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<a href="http://www.dreadcentral.com/wp-content/uploads/goal-of-the-dead.jpg" title="Goal of the Dead (2014)" rel="lightbox"><img src="http://www.dreadcentral.com/wp-content/uploads/goal-of-the-dead-s.jpg" style="padding: 6px;" align="right" alt="Goal of the Dead (2014)" /></a>Starring Alban Lenoir, Charlie Bruneau, Tiphaine Daviot, Ahmed Sylla Directed by Benjamin Rocher <hr>


Goal of the Dead (2014)

Goal of the Dead (2014)Starring Alban Lenoir, Charlie Bruneau, Tiphaine Daviot, Ahmed Sylla

Directed by Benjamin Rocher

goal of the dead s - Goal of the Dead (2014)Starring Alban Lenoir, Charlie Bruneau, Tiphaine Daviot, Ahmed Sylla

Directed by Benjamin Rocher

On the heels of the 2014 World Cup in Brazil, another football-crazed country, France, has combined the two things that have always been proven to bring the masses together in times of peril: the international sport of soccer and the unrelenting hordes of the undead. With Goal of the Dead (first released as a two-parter in its country of origin), directors Thierry Poiraud and Benjamin Rocher have teamed up to create a fast-moving, character-driven zom-com that manages to keep its momentum despite the film being divided up and then slapped back together again for a festival run at the Fantasia International Film Fest.

Cleverly separated into “First Half” and “Second Half” installments, there’s no mystery where the outbreak virus originates (a post-credit sequence in Part 1 gives even more info), and the character carrying the infection winds up having a long-standing connection with the main lead character that pays off later on in the film.

Still full of himself after all these years, famed footballer Sam Lorit (Alban Lenoir) returns to the home field of Caplongue – a town he abandoned 17 years previous to join up with his current squad, the splintered but talented Olympique de Paris. Although the match is just an exhibition, the diehards of team Caplongue are ravenous with anticipation, hellbent on sending Lorit back to Paris with his tail between his legs.

Not soon after the match starts, more carriers race through the gathered crowd, spreading the Z-germ by means of high velocity white vomit preferably applied directly to the mouth and face of the nearest fan. The outbreak personifies the over-excited, near religious fervor of the local football supporters and serves as a microcosm for the international obsession of soccer worldwide. (It’s also pretty disgusting but in that charming, Stand By Me “complete and total Barf-A-Rama” sort of way). Akin more to rabies than rigor mortis, once this killer cocktail is fully ingested, the mayhem spreads from the stands into the streets, where soccer town becomes riot town.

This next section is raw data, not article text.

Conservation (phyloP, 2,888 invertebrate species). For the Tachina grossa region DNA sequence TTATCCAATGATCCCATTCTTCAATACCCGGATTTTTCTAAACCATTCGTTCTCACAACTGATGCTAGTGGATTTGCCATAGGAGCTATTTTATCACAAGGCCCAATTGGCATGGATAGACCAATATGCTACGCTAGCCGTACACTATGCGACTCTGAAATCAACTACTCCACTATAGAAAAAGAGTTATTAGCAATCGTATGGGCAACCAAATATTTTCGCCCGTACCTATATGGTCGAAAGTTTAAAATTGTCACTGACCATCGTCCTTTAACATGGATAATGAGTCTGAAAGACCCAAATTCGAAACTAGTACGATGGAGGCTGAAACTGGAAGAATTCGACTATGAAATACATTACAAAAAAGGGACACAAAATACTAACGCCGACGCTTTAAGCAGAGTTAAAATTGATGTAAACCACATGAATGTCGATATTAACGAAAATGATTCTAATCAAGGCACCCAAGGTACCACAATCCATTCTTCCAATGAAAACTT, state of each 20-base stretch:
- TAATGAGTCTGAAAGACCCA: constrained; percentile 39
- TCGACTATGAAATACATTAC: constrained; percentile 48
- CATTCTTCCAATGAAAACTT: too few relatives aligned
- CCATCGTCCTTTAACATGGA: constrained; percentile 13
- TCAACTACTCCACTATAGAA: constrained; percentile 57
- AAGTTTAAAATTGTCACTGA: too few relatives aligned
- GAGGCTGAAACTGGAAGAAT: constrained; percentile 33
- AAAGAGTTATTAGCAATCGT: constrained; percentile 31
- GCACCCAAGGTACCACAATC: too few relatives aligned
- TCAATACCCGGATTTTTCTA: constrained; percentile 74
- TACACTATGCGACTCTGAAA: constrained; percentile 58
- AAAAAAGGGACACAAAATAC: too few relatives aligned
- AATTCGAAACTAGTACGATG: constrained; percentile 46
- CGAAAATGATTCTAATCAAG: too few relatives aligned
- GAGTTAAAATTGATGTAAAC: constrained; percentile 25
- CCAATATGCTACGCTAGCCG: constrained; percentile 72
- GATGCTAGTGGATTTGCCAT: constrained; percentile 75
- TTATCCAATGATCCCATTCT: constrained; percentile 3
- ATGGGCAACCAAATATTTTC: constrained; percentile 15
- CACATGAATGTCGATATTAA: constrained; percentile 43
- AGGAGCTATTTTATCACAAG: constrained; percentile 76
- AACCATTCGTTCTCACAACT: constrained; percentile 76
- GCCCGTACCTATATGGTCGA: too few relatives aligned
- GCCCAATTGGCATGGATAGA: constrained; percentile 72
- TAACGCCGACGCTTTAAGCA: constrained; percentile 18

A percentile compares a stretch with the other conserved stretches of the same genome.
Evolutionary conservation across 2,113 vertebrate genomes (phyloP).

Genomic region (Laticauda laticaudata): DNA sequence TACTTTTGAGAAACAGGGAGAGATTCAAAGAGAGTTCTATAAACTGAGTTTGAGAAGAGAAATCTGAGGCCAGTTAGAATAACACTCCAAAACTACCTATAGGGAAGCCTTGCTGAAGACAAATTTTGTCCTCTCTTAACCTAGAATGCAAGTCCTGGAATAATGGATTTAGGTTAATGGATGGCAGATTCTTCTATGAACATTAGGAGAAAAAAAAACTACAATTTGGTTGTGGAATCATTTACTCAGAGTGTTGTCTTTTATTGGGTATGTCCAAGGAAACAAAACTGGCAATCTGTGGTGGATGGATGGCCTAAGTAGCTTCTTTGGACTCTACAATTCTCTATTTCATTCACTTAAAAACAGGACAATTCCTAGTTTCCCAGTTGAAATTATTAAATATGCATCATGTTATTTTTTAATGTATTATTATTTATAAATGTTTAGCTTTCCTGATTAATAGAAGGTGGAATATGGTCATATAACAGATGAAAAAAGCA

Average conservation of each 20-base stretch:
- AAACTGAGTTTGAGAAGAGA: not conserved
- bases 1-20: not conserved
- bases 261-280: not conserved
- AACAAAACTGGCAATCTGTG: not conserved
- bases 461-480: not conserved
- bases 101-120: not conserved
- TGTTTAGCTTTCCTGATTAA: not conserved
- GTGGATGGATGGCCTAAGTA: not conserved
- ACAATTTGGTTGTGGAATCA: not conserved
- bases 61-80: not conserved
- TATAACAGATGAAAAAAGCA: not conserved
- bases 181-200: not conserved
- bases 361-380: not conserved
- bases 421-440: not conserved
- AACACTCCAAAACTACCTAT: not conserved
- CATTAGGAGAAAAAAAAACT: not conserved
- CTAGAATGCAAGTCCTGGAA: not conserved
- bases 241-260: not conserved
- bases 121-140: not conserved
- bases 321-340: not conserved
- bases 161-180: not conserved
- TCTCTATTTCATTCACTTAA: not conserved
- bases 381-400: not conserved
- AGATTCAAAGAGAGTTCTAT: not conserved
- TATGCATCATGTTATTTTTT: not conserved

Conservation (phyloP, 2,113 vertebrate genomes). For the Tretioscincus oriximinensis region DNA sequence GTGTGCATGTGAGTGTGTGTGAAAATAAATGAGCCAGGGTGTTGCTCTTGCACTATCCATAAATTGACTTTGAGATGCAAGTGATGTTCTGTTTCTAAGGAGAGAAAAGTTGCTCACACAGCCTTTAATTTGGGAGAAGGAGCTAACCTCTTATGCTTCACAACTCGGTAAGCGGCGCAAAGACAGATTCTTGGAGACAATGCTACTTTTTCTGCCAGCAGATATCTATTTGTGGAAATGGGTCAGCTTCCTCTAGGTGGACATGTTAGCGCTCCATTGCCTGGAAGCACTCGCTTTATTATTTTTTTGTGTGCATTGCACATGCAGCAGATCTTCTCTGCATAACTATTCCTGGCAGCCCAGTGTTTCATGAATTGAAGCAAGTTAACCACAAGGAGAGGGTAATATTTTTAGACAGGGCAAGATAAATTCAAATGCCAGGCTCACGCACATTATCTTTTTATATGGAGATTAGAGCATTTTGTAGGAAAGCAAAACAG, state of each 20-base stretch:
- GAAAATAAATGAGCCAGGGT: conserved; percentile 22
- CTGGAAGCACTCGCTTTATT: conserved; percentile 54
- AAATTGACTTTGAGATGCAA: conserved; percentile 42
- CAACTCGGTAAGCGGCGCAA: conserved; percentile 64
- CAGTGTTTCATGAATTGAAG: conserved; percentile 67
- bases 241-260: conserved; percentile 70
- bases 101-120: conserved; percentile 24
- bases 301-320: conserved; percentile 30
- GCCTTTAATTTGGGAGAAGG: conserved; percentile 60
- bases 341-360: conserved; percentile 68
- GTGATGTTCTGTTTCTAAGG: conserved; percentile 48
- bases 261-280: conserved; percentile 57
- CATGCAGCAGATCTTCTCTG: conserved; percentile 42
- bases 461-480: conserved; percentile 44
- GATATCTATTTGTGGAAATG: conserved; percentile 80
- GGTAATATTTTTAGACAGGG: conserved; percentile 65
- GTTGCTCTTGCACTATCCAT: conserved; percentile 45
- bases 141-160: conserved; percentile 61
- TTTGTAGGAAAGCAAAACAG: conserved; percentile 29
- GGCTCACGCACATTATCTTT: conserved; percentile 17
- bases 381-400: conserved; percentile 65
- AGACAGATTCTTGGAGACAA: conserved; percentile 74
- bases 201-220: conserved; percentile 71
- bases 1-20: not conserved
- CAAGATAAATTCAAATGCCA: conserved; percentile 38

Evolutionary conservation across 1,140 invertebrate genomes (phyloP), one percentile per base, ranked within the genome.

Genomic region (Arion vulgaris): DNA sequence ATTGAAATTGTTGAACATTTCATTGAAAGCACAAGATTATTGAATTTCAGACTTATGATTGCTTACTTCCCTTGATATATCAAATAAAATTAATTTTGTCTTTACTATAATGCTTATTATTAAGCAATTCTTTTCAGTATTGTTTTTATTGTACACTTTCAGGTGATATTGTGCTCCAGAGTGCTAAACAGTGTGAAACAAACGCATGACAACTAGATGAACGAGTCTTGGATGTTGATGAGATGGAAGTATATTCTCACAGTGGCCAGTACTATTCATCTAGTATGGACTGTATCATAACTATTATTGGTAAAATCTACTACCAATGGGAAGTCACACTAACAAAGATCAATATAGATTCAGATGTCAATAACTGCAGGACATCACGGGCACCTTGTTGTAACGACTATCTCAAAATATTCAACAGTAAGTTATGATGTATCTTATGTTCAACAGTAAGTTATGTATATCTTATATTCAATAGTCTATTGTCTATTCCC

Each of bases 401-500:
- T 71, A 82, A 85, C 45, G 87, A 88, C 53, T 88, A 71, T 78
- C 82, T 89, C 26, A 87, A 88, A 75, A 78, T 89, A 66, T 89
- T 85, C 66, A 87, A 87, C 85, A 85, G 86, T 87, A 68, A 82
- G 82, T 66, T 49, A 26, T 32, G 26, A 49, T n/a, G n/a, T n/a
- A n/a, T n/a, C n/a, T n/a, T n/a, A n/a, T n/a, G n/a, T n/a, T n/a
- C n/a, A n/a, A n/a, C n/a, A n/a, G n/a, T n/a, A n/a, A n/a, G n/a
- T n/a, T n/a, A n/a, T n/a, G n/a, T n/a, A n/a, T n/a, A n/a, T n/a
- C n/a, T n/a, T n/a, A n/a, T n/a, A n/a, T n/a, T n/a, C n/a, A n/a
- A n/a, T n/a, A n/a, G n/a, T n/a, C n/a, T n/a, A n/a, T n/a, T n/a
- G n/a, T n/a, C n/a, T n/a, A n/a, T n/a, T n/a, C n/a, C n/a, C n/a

Once team Paris is split up, the story begins to humanize anti-hero Sam Lorit – now trapped in a bar with a cute fan girl (Tiphanie Daviot) – when it’s revealed that he regrets leaving his hometown and once had plans to return before he realized how much the people despised him. On the other end, Paris’ man-child superstar athlete Idris (Ahmed Sylla) remains lost in the bowels of the stadium with an obsessive, weird fan that he would completely ignore in normal circumstances. Both amuse as their egos slowly fade as they’re forced to become more human as the hordes outside become more monstrous.

The “First Half,” directed by Rocher, has plenty of action and humor, but it’s left to Thierry Piraud to deliver the climactic battle in the “Second Half,” where the drama (just as if it were an actual match) kicks into high gear. Each section complements the other well with the tone and style never changing greatly from one “action” call to the next. Some shots of the action on the field in both parts are striking in their scope and composition, adding some cinematic flourishes that are normally reserved for larger affairs. In fact, it looks as if an entire town really was involved during some wide shots showing a staggering amount of extras in full freak-out mode.

All in all, Goal of the Dead continues the above-and-beyond quality level of Shawn and Juan, almost as if an actual epidemic of Romero-esque parody swept across Europe from England to Spain (by way of Cuba) and, finally, small-town France. If anything, transplanting the underlying commentary of mindless consumerism to a lightweight statement on unruly fandom feels fresh. In that respect, Goal of the Dead draws a fun connection between sports buffs and horror fans that reminds us that maybe we’re not so different from each other after all.

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4 out of 5

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